Cognitive robotics is a driving force for the development of AI systems that can master complex tasks autonomously. These knowledge-based robotic systems are able to interpret their environment, thus allowing them to interpret the context and to understand vaguely formulated instructions. The skills to understand and develop such systems can best be taught using the robot control system as a structure that is then deconstructed into its components, enabling students to understand all relevant components as well as how they interact with each other.
One of the milestones of the European Robotics and AI Network (euROBIN) is for a robot to receive a parcel from a human, open, and empty it. Based on this scenario, we present a best practice tutorial on how to implement a solution for this task that integrates all necessary software components in the framework of the robot control process. In the context of this tutorial, we focus on knowledge representation and reasoning, planning, and the simulation framework (Mujoco), bringing these components together into a learning environment that – in the extended version – introduces the whole control process of Cognitive Robotics. The learning environment follows an immersive approach, using a physics-based simulation environment for visualization purposes that helps to illustrate the concepts taught in the tutorial.
Using Jupyter Notebooks in a Docker environment, our learning environment is easily accessible without having to install different software packages and is independent of the learners’ technical setup. The tutorial is a shortened version of the full one-week tutorial presented at the EASE Fall School 2023 and aims to introduce the teaching approach as a best practice example.
|08:30 – 09:00||Welcome & Introduction to Cognitive Robotics|
|09:00 – 10:30||Everyday Activity Robot Manipulation|
|10:30 – 11:00||Coffee break|
|11:00 – 12:30||Knowledge Representation and Reasoning|
|12:30 – 13:30||Lunch|
|13:30 – 15:00||Planning robot actions|
|15:00 – 15:30||Coffee break|
|15:30 – 17:30||How to implement robot systems in the Mujoco simulation framework|
- Dr. Jörn Syrbe University of Bremen, email@example.com
- Petra Wenzl University of Bremen, firstname.lastname@example.org
- Prof. Dr. h.c. Michael Beetz University of Bremen, email@example.com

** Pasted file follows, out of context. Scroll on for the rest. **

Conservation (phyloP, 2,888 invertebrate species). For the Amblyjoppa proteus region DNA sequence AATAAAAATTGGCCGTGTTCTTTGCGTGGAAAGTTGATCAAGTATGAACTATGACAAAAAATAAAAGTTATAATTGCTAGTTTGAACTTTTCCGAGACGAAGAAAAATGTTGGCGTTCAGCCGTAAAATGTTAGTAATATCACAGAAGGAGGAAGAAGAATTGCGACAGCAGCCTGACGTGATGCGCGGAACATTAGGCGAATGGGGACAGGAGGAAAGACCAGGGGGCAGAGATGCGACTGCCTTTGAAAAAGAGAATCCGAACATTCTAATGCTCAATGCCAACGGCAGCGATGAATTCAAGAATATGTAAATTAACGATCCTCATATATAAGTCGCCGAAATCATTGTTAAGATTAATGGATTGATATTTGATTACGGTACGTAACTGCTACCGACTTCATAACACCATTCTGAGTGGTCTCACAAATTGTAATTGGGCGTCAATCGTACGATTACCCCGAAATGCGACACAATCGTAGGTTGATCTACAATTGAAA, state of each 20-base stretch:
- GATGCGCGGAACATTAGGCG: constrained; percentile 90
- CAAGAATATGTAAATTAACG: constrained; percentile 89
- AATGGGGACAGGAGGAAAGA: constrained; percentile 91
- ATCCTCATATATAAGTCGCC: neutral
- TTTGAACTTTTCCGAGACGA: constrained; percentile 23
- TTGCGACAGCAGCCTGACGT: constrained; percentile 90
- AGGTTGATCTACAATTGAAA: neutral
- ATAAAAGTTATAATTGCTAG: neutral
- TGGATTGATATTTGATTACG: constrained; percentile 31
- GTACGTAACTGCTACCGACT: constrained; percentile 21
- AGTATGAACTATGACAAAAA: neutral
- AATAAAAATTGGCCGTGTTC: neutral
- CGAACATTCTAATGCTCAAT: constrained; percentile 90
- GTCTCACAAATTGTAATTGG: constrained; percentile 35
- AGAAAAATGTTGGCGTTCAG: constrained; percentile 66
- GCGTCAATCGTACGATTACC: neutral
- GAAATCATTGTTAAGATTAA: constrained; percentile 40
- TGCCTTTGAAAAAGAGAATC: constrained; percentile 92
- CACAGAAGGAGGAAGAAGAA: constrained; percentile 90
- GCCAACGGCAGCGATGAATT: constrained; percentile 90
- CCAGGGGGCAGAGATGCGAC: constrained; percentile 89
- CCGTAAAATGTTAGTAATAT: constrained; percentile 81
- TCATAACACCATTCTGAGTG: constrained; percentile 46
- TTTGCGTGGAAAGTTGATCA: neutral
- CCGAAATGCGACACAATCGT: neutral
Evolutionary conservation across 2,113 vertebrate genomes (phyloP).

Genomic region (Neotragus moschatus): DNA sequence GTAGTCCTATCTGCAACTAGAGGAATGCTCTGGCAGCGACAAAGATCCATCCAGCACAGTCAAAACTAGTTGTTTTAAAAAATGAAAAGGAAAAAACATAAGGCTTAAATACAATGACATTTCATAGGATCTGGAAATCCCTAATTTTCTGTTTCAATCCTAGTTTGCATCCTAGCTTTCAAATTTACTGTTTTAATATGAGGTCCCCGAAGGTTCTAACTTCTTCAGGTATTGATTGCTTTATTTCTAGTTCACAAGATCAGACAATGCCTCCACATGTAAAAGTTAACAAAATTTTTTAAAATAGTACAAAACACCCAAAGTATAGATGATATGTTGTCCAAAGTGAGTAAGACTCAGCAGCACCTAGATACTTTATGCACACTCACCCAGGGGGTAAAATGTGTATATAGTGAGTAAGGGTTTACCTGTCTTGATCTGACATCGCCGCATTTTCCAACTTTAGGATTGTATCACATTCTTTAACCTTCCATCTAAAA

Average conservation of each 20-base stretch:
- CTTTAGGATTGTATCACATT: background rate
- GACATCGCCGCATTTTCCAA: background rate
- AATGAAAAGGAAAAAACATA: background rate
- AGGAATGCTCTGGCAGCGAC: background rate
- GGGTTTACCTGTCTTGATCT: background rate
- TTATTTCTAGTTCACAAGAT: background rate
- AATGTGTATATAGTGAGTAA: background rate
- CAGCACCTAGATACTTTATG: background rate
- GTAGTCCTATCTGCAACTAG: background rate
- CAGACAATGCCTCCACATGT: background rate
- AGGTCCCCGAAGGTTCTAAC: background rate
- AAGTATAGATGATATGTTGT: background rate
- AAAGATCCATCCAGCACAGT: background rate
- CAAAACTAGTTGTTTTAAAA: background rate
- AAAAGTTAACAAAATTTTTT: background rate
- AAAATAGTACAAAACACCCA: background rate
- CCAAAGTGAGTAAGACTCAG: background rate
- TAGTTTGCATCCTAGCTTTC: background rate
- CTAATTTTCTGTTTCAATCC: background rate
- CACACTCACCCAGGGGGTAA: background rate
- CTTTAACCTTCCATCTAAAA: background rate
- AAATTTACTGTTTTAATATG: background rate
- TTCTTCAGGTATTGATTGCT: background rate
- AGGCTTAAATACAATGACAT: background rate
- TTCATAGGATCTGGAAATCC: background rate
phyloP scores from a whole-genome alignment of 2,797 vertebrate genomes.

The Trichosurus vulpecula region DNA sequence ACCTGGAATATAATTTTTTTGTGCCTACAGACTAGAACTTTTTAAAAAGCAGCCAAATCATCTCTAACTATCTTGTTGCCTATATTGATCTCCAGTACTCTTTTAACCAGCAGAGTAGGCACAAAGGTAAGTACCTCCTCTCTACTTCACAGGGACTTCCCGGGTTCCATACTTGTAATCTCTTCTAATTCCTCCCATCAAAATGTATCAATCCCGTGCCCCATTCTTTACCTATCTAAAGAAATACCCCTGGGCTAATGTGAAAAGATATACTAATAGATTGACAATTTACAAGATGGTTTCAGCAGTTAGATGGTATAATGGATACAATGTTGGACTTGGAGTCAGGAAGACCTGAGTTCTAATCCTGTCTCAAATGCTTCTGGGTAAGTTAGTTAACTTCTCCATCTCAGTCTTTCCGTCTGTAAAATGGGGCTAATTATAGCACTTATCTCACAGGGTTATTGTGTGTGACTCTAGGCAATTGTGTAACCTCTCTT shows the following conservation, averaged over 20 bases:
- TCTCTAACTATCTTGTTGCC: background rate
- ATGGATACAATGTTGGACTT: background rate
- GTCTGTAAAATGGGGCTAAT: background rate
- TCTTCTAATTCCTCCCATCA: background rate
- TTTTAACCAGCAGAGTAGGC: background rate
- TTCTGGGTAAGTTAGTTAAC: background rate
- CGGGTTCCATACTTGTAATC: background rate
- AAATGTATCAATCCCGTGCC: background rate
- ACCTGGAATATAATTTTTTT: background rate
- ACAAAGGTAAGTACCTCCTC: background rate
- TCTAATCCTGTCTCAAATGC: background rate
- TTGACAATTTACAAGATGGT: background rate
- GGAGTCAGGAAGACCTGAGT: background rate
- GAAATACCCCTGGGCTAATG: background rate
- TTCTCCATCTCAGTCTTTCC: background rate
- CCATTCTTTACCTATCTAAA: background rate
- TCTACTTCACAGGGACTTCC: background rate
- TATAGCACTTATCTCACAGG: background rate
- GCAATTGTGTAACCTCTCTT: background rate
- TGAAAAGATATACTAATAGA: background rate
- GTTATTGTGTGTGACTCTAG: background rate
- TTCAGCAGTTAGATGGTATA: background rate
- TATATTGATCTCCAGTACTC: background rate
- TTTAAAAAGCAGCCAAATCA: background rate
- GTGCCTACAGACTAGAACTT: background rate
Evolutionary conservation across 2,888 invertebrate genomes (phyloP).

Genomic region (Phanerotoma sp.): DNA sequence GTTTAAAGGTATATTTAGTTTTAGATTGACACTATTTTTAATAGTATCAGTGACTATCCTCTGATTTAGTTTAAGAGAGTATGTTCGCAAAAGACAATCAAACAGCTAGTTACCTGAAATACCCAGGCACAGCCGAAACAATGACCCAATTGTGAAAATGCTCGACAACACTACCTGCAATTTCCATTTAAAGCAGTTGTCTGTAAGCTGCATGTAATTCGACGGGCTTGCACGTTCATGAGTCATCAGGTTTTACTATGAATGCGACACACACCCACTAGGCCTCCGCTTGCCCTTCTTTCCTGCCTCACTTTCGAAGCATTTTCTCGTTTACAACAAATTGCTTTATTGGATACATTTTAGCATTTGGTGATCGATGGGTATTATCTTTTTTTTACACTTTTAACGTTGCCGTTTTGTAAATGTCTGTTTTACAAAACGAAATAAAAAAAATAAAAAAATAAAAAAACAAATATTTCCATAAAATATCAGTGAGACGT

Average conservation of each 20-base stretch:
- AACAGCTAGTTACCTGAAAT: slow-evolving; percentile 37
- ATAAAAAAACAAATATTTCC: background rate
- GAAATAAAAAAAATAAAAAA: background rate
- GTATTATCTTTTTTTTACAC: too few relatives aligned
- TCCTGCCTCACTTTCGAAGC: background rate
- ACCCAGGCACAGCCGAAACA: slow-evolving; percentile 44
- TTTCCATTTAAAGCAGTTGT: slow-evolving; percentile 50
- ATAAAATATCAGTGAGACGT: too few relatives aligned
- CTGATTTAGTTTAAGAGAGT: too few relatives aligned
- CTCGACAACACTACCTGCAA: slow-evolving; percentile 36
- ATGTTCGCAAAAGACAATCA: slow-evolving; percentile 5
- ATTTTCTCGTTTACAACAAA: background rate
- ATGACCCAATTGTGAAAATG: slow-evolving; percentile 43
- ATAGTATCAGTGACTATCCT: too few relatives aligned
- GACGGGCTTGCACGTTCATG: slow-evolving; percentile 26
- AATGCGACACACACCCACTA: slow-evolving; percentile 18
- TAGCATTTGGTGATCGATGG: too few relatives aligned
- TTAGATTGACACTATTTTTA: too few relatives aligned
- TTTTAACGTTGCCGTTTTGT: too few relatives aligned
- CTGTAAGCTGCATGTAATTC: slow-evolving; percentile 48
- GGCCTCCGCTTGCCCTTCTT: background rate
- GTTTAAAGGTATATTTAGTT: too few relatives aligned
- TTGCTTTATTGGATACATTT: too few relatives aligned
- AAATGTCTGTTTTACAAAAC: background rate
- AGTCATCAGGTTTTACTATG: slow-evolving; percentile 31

The tutorial introduces a teaching and learning approach that requires minimal technical prerequisites on the learners’ side while at the same time considering Cognitive Robotics on the system level. The learning modules are based on deconstructing and reconstructing all necessary system components and their required knowledge in order to foster a holistic understanding of how to develop cognitive-enabled robotic systems. Attendees of the tutorial will gain insights on how to develop cognitive-enabled robotics systems on a system level while learning how the required components work as a stand-alone as well as how they interact with each other. For this purpose, the tutorial provides hands-on exercises on knowledge representation and planning as well as an overview on how these modules can be combined in a simulation framework.
The workshop will be of interest to researchers, ECRs, learners and practitioners in the field of cognitive robotics who are looking to expand their knowledge and skills and to gain a deeper understanding of how to develop cognition-enabled robotic systems. The sessions will cover various aspects of cognitive robotics, including knowledge representation and reasoning, planning, and simulation, providing a comprehensive overview of the robot control process.
The tutorial is independent of the operating system and requires only an installation of Docker.
Past tutorial content from the EASE Fall Schools is available at: https://github.com/IntEL4CoRo/ease_fall_school_2022
- Code and tutorial available on Github
- Video recording
- Collaborative Research Center "Everyday Activity Science and Engineering (EASE)", funded by the German Research Foundation (DFG)
- "Integrated e-Learning for Cognitive Robotics (IntEL4CoRo)", funded by the German Federal Ministry of Education and Research (BMBF)